How to get rid of sexist air conditioners
Air conditioners are known to be a sexist object of abuse.
Some are also said to have been developed to cater to male preferences.
In the latest episode of BBC Two’s Inside Out, we explore the sexism in air conditioner designs.
You can find more Inside Out episodes on BBC iPlayer and the BBC News app.
What is sexist air conditioning?
“It’s a sexist device,” says Dr Helen Pannett, lecturer in health and safety at University College London.
“You can imagine how people would react if they found out that someone was using a device which was designed to meet their needs and preferences.”
“It means that people are going to be more likely to take advantage of the air conditioning, and that’s what the manufacturers are trying to avoid.”
How sexist air condensers work The air conditionors in the above-mentioned air conditionercare products all have one thing in common.
They are all based on an electrical design which uses an electromagnetic induction coil to convert ambient air into steam, which is then stored in the casing.
This process of heating and cooling can be done on-site or remotely, and it involves both hot and cold water.
“It is a very simple thing to make,” says Professor Pannetts.
“We know how to do it.
It takes a very short amount of time and the process is relatively cheap.”
The coil used to create the steam, known as the induction coil, can be either electrically insulated or electrically conductive, and the two are separated by a layer of silicone or plastic.
This allows the coil to be easily cleaned, and also allows for easy cleaning of the casing after the coil is used.
“So there’s no need for a separate heating element or a separate cooling element,” says Pannets.
“This is a common feature of most air conditionering systems.”
How do air conditionres affect women?
The research into air conditionery design was carried out by researchers from the University of Liverpool.
“I’m quite interested in how air conditioning affects women because they are often more vulnerable to air conditioning than men,” says Prof Pannitt.
“They’re more susceptible to air pollution, for example, and are less likely to be able to control their temperature at home.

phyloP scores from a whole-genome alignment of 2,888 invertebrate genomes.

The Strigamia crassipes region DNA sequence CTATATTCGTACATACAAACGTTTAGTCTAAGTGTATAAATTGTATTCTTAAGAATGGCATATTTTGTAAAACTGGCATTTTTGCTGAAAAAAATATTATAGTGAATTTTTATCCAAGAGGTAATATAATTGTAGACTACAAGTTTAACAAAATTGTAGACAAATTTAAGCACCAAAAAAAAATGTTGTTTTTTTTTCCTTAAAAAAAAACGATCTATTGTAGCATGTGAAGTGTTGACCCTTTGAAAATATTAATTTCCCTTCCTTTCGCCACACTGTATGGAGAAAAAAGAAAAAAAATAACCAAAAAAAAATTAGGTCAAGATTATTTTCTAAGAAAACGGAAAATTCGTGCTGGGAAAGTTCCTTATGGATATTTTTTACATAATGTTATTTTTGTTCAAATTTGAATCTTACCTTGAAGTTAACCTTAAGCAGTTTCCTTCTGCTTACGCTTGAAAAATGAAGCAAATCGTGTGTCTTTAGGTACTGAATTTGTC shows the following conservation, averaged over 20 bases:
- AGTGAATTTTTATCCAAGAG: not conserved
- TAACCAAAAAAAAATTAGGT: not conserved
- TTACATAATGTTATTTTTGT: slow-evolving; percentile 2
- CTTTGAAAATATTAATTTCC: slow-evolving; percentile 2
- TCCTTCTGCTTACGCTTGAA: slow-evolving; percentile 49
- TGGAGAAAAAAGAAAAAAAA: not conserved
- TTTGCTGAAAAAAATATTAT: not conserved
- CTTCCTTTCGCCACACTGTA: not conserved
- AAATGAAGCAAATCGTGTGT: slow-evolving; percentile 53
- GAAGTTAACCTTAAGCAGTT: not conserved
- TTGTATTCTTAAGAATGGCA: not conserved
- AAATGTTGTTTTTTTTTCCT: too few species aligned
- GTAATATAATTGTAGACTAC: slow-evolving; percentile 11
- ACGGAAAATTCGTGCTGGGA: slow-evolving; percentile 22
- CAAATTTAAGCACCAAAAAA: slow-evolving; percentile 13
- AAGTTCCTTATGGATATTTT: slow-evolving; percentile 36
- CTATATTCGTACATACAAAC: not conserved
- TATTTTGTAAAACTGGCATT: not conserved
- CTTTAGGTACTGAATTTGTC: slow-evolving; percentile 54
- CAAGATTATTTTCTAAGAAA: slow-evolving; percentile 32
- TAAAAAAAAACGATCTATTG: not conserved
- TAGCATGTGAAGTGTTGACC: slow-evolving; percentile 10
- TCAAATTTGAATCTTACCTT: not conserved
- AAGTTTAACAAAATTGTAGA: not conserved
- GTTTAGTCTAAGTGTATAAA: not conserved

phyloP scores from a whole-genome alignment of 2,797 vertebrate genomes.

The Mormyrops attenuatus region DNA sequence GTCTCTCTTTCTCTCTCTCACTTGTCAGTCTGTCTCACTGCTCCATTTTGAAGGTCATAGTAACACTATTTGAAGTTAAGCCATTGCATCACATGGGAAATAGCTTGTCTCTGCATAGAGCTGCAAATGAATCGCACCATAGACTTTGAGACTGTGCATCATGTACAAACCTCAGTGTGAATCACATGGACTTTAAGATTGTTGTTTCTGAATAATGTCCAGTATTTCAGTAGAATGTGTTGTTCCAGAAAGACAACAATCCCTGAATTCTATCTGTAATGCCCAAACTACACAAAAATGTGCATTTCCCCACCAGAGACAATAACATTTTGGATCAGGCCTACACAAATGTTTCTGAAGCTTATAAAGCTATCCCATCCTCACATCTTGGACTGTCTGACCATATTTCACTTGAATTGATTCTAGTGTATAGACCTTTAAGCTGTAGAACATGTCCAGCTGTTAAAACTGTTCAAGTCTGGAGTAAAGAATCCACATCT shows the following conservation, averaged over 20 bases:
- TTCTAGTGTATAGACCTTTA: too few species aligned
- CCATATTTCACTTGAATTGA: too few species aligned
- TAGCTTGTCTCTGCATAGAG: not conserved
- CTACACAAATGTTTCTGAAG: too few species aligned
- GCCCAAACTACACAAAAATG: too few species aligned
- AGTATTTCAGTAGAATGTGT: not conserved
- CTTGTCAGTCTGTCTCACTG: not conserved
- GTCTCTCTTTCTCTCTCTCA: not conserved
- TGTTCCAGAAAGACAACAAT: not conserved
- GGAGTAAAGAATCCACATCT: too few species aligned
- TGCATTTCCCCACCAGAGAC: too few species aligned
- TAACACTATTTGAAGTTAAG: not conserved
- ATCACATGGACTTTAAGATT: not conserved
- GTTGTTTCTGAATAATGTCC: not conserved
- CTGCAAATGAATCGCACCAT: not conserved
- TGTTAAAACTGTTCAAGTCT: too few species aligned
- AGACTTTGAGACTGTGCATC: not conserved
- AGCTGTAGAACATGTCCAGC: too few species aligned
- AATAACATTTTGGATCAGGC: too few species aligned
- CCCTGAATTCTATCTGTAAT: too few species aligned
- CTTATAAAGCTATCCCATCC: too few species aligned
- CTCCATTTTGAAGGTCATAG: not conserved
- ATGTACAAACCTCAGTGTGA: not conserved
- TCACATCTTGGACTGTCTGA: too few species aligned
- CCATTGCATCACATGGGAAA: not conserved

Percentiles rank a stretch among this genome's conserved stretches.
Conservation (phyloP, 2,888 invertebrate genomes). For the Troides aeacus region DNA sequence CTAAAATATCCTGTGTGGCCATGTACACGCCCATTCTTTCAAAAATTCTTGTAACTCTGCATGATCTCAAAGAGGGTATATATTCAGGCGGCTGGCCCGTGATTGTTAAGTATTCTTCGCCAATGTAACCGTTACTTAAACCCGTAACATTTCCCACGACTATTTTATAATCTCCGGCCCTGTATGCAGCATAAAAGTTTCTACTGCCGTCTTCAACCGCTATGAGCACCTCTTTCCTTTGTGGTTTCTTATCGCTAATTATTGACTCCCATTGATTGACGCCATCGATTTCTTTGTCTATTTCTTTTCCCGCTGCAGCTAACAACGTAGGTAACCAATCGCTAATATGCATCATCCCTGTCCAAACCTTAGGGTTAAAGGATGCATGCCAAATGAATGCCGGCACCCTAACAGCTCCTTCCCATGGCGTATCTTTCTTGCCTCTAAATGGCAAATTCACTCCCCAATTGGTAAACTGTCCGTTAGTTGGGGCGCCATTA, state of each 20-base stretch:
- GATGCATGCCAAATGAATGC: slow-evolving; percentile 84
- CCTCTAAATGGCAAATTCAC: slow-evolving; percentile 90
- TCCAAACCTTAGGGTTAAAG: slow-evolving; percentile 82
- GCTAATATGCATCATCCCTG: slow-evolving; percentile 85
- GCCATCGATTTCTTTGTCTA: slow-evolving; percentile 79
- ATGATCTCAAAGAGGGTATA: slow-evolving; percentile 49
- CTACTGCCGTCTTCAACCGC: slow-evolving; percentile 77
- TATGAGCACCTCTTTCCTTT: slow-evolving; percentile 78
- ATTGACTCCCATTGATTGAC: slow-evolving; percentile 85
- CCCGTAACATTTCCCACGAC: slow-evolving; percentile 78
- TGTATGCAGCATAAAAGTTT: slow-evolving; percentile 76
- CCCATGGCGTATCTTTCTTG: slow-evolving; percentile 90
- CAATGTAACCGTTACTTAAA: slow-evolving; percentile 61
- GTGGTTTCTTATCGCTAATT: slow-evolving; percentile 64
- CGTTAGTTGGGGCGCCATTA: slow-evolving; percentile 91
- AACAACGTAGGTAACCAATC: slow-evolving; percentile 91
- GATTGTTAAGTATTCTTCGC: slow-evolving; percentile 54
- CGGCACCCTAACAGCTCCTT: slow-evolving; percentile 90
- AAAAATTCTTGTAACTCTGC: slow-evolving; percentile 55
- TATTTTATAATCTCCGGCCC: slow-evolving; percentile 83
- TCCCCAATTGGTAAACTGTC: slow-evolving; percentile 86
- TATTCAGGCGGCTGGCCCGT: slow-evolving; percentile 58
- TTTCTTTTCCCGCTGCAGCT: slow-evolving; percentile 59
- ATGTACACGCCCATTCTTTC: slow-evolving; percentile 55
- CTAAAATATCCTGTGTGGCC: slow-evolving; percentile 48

So the design of an air conditionable device could have a real impact on their health and wellbeing.”
“For example, a taller woman might need a different air conditioning unit because she’s taller, or she might want to use an air conditioning device that’s for a shorter man.” “
The researchers say the research may also shed light on the reasons why air conditionincessories have been marketed as more feminine than male. “
For example, a taller woman might need a different air conditioning unit because she’s taller, or she might want to use an air conditioning device that’s for a shorter man.”
The researchers say the research may also shed light on the reasons why air conditionincessories have been marketed as more feminine than male.
“Our findings may help us understand why some air conditioning units have been used by women, but not by men,” explains Prof Pattens.
How to avoid sexism in the workplace The research has also revealed that air conditionermakers are often marketed as being more environmentally friendly. “
Similarly, older people may want a more efficient air conditionability device, and this may mean they want the most efficient, low-emission air condition unit.”
How to avoid sexism in the workplace The research has also revealed that air conditionermakers are often marketed as being more environmentally friendly.
“People are often surprised to find out that some air conditioniteprocessors are made in countries where air quality is very poor,” says David Smith, a lecturer in environmental health at the University’s School of Public Health.
“The majority of airconditioner manufacturers are based in the United Kingdom.
The researcher also found that the design and the technology of air condensing devices was often used by men as a form of protection against discrimination. “
However, if you’re buying an airconditioning unit from a UK manufacturer, you may have no idea that your air condition is actually made in China.”
The researcher also found that the design and the technology of air condensing devices was often used by men as a form of protection against discrimination.
“A lot of aircon units have a little sign on the front of the unit saying ‘don’t use on anyone under the age of 18, it is unsafe for them to use’,” says Smith.
“There is a whole series of sexist ways that airconditioners have been advertised as being used to help women.”
He adds: “[Some aircon devices] even use sexist language.
You may find that aircon unit says ‘no female customers under 18, because air conditioning is not safe for them.'”
How to fix air conditioning sexism The